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‘Disappointed and Surprised’ Celtic board respond to UEFA licence decision but back SFA

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The Celtic board are disappointed and surprised by the SFA’s decision not to examine the 2011 UEFA licence issued to the old Rangers club despite the club owing HMRC £2.8m from the ‘Wee Tax Case’.

Any doubts about the existance of what is termed an ‘overdue payable’ were wiped away when it was openly discussed during the Craig Whyte trial in 2017. Everyone negotiating the sale of the club in May 2011 for £1 was aware that the sale came accompanied with an outstanding tax bill.

With an overdue tax bill the club failed UEFA licence criteria. Although they did take part in the 2011/12 Champions League the decision was initially denied by the SFA. After correspondence was leaked in September 2017 former SFA Chief Executive Stewart Regan refereed the matter to the Compliance Officer who resigned before any decision was taken.

Finally, in May 2020, shortly after Celtic were confirmed as SPFL champions for season 2019/20 the SFA decided to bury bad news, they stated:

A Judicial Panel convened to consider a Notice of Complaint raised against Rangers FC in 2018 – in relation to alleged new evidence regarding representations received prior to the awarding of a European licence for season 2011/12 – determined at a preliminary hearing that it did not have jurisdiction to determine the matter.

Instead, it concluded that jurisdiction lay with the Court of Arbitration for Sport. Following consideration of the implications of such a referral, including legal opinion, it was the board’s unanimous position that this matter should not be referred to CAS. The Scottish FA now considers the matter to be closed.

Had the licence criteria been met Celtic would have been given a place in the 2011/12 Champions League qualifiers opening up a potential windfall of £20m.

Predictably, having been reluctant to push the issue for nine years there was no reply from Celtic at the time, not even their traditional ‘surprised and disappointed’ comment.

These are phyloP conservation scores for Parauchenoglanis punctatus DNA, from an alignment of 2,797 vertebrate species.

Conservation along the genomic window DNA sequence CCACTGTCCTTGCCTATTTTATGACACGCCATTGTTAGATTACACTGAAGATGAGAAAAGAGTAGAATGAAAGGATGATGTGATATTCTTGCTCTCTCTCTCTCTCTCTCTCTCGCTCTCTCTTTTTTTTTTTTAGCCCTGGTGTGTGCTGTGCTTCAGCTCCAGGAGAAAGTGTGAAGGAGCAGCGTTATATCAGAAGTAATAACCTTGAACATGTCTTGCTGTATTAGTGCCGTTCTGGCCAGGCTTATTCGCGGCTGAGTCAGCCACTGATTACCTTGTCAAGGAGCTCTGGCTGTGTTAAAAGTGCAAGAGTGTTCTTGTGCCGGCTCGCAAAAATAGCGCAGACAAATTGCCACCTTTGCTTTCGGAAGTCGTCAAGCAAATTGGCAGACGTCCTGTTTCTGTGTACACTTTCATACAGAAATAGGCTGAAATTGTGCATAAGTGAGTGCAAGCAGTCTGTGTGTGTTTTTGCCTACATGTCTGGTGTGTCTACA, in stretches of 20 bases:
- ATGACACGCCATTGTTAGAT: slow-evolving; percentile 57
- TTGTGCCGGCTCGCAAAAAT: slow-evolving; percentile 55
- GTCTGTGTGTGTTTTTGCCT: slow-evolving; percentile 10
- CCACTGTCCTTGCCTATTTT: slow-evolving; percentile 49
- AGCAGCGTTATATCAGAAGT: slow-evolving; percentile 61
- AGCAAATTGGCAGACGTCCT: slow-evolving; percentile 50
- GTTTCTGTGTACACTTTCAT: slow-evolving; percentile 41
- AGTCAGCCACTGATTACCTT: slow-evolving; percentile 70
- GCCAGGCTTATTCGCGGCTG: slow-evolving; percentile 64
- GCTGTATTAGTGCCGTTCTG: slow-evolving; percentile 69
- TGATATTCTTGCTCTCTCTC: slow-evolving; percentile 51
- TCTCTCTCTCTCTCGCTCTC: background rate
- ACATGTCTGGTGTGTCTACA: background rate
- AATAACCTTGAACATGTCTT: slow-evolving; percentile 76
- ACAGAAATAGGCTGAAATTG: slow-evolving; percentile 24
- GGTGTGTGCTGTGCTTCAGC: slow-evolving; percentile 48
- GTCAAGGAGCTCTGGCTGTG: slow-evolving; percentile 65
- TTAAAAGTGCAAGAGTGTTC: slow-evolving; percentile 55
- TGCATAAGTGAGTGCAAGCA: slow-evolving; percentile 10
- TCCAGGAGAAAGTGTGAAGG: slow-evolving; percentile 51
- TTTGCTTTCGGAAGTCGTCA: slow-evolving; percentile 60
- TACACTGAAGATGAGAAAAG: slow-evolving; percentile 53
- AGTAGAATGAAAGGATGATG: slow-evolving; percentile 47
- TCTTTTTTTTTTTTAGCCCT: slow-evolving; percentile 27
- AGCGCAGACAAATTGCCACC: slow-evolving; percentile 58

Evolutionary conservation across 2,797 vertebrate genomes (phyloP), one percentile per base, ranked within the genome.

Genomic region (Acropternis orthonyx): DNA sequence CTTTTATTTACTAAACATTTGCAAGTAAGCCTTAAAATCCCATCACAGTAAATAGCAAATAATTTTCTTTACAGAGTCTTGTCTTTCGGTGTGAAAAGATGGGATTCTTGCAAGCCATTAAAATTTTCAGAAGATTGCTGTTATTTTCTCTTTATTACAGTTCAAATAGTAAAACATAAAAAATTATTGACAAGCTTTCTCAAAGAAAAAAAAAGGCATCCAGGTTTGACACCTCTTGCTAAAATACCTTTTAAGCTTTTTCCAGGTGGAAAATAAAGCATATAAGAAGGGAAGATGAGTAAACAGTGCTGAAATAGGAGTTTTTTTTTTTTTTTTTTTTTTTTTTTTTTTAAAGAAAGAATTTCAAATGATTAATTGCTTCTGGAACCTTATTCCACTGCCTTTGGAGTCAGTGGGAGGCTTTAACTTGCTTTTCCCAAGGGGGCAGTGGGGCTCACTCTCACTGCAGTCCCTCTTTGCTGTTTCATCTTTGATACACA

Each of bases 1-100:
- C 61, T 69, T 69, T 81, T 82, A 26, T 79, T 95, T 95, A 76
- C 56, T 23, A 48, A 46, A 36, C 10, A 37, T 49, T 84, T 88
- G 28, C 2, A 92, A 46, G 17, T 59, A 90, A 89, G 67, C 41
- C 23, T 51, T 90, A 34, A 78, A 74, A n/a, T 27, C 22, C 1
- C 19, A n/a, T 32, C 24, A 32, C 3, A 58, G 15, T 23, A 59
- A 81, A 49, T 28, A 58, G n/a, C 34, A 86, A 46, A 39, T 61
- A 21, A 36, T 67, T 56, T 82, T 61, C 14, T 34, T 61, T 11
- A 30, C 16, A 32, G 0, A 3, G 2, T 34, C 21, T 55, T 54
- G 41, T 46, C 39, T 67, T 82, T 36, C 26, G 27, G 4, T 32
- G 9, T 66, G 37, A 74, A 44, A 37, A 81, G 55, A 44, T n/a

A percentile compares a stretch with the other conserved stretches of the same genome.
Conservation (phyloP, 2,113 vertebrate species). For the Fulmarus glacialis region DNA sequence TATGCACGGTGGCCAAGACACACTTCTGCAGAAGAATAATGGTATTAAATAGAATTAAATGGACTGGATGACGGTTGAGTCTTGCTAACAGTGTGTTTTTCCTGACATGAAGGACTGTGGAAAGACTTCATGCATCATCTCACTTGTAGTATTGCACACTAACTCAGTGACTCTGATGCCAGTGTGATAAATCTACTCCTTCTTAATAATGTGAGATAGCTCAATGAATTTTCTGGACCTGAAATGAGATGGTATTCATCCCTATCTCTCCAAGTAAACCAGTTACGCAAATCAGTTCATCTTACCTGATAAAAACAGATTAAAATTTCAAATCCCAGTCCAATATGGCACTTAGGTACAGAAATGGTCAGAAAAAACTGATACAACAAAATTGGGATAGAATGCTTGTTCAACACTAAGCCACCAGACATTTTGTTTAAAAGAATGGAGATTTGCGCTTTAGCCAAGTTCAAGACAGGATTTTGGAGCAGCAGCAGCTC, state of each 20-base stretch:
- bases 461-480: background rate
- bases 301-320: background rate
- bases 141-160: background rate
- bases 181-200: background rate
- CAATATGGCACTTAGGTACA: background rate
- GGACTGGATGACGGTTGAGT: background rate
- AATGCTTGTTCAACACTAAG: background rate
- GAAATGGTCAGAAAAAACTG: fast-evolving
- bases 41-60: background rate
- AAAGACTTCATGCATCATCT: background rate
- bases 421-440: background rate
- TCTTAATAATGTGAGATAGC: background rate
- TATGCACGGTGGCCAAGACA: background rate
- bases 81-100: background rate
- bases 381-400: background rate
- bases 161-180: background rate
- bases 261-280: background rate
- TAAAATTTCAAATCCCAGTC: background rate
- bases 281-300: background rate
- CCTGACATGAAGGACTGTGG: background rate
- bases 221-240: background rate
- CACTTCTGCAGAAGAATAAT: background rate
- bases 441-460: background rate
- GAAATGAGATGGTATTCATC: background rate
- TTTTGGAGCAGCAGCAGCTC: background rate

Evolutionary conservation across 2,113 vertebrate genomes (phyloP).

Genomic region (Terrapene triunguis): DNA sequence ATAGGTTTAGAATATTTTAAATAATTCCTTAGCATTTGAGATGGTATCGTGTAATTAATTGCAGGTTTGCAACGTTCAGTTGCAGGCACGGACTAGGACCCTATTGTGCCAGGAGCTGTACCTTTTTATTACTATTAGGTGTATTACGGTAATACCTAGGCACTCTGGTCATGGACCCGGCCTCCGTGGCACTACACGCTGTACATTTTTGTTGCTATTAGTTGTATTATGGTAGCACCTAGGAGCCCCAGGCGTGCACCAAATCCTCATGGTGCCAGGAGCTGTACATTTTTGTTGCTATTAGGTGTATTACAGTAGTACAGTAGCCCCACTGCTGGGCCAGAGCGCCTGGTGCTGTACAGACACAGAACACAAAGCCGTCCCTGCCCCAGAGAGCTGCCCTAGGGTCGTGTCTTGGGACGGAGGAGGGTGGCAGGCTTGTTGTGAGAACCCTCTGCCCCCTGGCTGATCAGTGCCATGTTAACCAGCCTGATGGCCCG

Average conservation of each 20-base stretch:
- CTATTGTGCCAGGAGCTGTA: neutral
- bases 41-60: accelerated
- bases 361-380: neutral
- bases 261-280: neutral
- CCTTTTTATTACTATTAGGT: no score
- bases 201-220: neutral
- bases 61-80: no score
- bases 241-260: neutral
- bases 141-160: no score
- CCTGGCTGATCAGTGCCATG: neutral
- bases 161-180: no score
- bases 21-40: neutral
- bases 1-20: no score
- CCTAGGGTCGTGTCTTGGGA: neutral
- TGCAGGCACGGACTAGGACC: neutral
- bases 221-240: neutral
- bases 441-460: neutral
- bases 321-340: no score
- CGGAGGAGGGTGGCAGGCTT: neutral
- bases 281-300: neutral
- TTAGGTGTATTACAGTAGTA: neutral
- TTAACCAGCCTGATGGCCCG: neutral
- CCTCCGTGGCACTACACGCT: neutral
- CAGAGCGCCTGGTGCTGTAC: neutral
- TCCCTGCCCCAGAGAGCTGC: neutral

Shareholders revived the issue with a Resolution for this years AGM. Forced into commenting the board have now claimed that they are disappointed and surprised rather than the traditional surprised and disappointed comment.

On page 9 of the Club Report which was published last night they explain:

The Board of Celtic will continue to seek to ensure that these principles are safeguarded and shall continue in constructive engagement with the Scottish FA, the SPFL and UEFA to that end. The Board has taken, and will continue to take, appropriate steps to protect and promote the interests of the Company.

The football governance environment has developed substantially over the past 10 years and the Company will continue to monitor the application and effectiveness of these systems of governance. The Company was disappointed when the Scottish FA declined to investigate the issues referred to and was surprised when the Scottish FA determined not to continue with proceedings, which it had itself opened. In respect of the particular issues now raised, the Board has engaged with the requisitioning shareholders and will engage with the relevant authorities as appropriate in the interests of the Company, providing an update when possible. In the circumstances, therefore, the Board considers the resolution to be unnecessary and recommends that you vote against it.

Rather than take the 2011 issue directly to UEFA to clear the SFA the Celtic board are placing their trust in the SFA that had Rod Petrie and Andrew Dickson on their Licence Committee in 2011. The heavily conflicted Campbell Ogilvie was President of the SFA at the time. No form of Financial Fair Play has been brought in by the SFA, Petrie is now President of the SFA.

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